Johnny Sexton contributed 18 points as Leinster beat the Scarlets 38-16 in Dublin on Saturday to secure their place in the European Champions Cup final. MARIETTE ADAMS reports.
As predicted here, Leinster’s imperious form this season meant this semi-final could turn into a one-sided contest. And that is exactly what happened, as Leinster and their talisman Sexton produced a performance for the ages to see off the visitors.
The Scarlets, looking to reach their first-ever final in Europe’s premier club competition, were not overawed by the momentous occasion. In fact, they did little wrong, but were simply outplayed by Leinster in front of the partisan crowd inside the Aviva Stadium.
The hosts didn’t enjoy the best of starts, as they conceded a kickable penalty early on, which Leigh Halfpenny turned into three points for the Scarlets. But as the crowd began to find their voice, Leinster found their range as they picked the Scarlets apart.
Leinster worked the Scarlets defence from side to side inside the 22 in search of the opening try and it came in the form of 21-year-old lock James Ryan, who used brute strength to go over and score. Sexton added the conversion and a penalty for a 10-3 lead.
Halfpenny kicked two more penalties for the visitors but each of his attempts was followed by a converted try for Leinster. Loosehead prop Cian Healy scored in similar fashion as Ryan, before the backline got in on the act through a well-constructed try by wing Fergus McFadden. That was, however, McFadden’s last act as he was forced off with an injury on the stroke of half-time.
Trailing by 15, the Scarlets needed a strong start to the second half. Unfortunately for them, Leinster were relentless in their pursuit of delivering a statement performance to strengthen their creditials as title favourites.
Whenever the Scarlets were in possession, Leinster’s accurate cleanouts at the breakdown just robbed them of the ball and forced them on the back foot again.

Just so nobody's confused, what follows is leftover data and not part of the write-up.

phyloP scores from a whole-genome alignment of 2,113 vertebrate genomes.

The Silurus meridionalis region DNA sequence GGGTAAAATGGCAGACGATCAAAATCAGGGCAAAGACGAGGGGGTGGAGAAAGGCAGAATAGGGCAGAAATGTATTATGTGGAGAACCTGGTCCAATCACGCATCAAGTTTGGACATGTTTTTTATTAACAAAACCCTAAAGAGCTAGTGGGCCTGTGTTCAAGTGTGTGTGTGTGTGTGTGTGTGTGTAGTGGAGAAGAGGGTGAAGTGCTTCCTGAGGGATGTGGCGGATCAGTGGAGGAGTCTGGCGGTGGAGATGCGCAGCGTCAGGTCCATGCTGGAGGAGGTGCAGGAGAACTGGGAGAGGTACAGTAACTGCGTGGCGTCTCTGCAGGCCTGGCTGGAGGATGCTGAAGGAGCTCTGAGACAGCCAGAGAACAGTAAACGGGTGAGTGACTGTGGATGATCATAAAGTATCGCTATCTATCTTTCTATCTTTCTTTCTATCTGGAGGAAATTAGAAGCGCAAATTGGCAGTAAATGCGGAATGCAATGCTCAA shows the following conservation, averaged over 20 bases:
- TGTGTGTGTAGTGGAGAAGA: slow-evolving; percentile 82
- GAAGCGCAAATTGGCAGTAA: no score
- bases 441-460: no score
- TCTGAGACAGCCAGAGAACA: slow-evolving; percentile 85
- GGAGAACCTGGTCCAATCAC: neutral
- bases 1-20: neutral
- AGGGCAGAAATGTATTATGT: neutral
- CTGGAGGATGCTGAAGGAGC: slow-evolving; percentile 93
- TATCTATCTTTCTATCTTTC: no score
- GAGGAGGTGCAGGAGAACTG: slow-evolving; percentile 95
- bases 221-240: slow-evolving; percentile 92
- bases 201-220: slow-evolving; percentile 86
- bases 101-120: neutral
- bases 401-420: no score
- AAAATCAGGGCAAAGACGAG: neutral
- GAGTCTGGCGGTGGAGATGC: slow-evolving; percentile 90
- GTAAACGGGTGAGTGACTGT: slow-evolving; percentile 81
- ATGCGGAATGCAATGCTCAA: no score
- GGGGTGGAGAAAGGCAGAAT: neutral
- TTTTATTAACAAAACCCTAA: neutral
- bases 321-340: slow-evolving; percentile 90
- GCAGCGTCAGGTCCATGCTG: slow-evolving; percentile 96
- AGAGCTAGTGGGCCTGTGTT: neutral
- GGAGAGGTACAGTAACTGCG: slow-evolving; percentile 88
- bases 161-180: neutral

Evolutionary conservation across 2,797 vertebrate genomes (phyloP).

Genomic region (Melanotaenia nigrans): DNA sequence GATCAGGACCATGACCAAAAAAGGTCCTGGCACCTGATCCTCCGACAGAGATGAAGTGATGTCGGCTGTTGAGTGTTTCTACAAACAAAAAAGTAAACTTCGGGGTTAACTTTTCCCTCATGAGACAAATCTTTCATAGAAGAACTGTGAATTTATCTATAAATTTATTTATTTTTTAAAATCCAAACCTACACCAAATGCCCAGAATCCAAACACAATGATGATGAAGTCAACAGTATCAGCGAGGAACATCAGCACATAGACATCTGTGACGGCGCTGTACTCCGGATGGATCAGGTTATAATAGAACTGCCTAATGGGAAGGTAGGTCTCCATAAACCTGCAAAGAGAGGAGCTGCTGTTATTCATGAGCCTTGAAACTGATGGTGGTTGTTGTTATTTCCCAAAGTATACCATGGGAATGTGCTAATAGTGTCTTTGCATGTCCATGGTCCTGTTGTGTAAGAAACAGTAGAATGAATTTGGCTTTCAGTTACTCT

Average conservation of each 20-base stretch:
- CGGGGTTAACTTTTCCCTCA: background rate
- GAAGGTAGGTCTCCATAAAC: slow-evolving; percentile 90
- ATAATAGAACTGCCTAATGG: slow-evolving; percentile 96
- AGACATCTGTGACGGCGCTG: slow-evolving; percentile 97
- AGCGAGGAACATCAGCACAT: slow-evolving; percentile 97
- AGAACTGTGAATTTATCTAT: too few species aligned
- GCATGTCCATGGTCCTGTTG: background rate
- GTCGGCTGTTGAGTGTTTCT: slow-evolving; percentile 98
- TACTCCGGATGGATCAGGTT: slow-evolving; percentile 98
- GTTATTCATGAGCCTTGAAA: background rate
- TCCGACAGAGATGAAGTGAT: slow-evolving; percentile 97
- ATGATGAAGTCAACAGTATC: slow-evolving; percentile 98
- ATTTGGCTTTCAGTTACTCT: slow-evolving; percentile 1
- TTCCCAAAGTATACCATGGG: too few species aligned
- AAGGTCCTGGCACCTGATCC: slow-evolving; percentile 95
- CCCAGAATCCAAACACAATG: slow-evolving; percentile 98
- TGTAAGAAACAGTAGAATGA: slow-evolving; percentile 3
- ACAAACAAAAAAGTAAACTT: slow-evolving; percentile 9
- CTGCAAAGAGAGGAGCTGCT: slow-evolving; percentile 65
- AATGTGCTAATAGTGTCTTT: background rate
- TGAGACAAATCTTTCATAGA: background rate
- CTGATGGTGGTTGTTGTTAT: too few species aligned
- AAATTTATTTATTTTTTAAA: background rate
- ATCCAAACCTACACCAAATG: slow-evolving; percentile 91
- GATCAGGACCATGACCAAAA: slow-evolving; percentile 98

Scott Fardy, the former Wallabies captain and eventual Man of the Match, accounted for Leinster’s fourth when he was stopped just short of the line but showed great awareness and presence of mind to stretch out and place the ball on the tryline.
But the biggest cheer of the afternoon was reserved for Leinster’s cult hero Sexton. With his team on the attack inside the 22, the flyhalf called for the ball and once he was in possession he stepped and swerved to unlock the Scarlets’ defence for a self-converted effort.
Leading by 29 with 20 minutes remaining, Leinster – clearly confident that the win had been secured – had the luxury of taking off Sexton as a precaution.
The Scarlets did see more of the ball in the last 10 minutes and they were rewarded when lock Tadhg Beirne broke the line in midfield and ran away for a consolation try.
Leinster – Tries: James Ryan, Cian Healy, Fergus McFadden, Scott Fardy, Johnny Sexton. Conversions: Sexton (5). Penalty: Sexton.
Scarlets – Try: Tadhg Beirne. Conversion: Leigh Halfpenny. Penalties: Halfpenny (3).
Leinster – 15 Rob Kearney, 14 Fergus McFadden, 13 Garry Ringrose, 12 Robbie Henshaw, 11 Isa Nacewa, 10 Johnny Sexton (c), 9 Jamison Gibson-Park, 8 Jordi Murphy, 7 Dan Leavy, 6 Scott Fardy, 5 James Ryan, 4 Devin Toner, 3 Tadhg Furlong, 2 Seán Cronin, 1 Cian Healy.
Subs: 16 James Tracy, 17 Jack McGrath, 18 Andrew Porter, 19 Ross Molony, 20 Jack Conan, 21 Nick McCarthy, 22 Joey Carbery, 23 Jordan Larmour.
Scarlets – 15 Rhys Patchell, 14 Leigh Halfpenny, 13 Scott Williams, 12 Hadleigh Parkes, 11 Steff Evans, 10 Dan Jones, 9 Gareth Davies, 8 John Barclay, 7 James Davies, 6 Aaron Shingler, 5 David Bulbring, 4 Tadhg Beirne, 3 Samson Lee, 2 Ken Owens (c), 1 Rob Evans.
Subs: 16 Ryan Elias, 17 Dylan Evans, 18 Werner Kruger, 19 Lewis Rawlins, 20 Steve Cummins, 21 Aled Davies, 22 Steff Hughes, 23 Will Boyde.
Photo: David Rogers/Getty Images